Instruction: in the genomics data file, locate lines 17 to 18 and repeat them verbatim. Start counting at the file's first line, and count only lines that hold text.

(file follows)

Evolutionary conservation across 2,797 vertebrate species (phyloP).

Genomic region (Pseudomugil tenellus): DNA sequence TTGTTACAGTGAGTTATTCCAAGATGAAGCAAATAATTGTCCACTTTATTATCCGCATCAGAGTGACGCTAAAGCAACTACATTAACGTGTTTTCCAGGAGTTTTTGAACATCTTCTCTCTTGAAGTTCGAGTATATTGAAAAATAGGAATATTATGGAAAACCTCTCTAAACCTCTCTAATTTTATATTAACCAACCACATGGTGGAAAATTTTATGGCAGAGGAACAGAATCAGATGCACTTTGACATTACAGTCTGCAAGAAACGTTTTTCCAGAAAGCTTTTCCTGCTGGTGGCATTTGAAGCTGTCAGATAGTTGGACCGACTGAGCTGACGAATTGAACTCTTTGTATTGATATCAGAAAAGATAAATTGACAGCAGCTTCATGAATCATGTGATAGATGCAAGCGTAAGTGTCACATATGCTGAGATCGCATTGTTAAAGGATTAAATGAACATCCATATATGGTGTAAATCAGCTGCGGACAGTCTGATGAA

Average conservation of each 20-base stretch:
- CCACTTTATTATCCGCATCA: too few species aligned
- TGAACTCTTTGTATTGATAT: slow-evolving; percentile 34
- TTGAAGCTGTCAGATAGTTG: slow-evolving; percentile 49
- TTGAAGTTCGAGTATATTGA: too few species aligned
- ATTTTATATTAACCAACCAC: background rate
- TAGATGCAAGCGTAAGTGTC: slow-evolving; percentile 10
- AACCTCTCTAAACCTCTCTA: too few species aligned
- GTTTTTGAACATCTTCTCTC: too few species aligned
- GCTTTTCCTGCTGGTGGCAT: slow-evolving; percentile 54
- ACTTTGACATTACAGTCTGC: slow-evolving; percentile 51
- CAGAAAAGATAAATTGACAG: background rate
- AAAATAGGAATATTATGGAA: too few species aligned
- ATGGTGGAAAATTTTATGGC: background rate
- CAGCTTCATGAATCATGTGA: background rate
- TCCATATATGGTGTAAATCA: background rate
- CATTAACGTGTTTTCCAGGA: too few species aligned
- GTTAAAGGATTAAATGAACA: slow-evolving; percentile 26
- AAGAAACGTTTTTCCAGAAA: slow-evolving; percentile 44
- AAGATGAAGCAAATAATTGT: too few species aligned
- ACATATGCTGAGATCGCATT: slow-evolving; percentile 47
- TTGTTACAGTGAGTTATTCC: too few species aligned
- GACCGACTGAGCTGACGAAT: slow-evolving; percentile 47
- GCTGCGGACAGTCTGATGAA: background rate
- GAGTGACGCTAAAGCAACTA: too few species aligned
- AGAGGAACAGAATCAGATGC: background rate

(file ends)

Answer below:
- CAGCTTCATGAATCATGTGA: background rate
- TCCATATATGGTGTAAATCA: background rate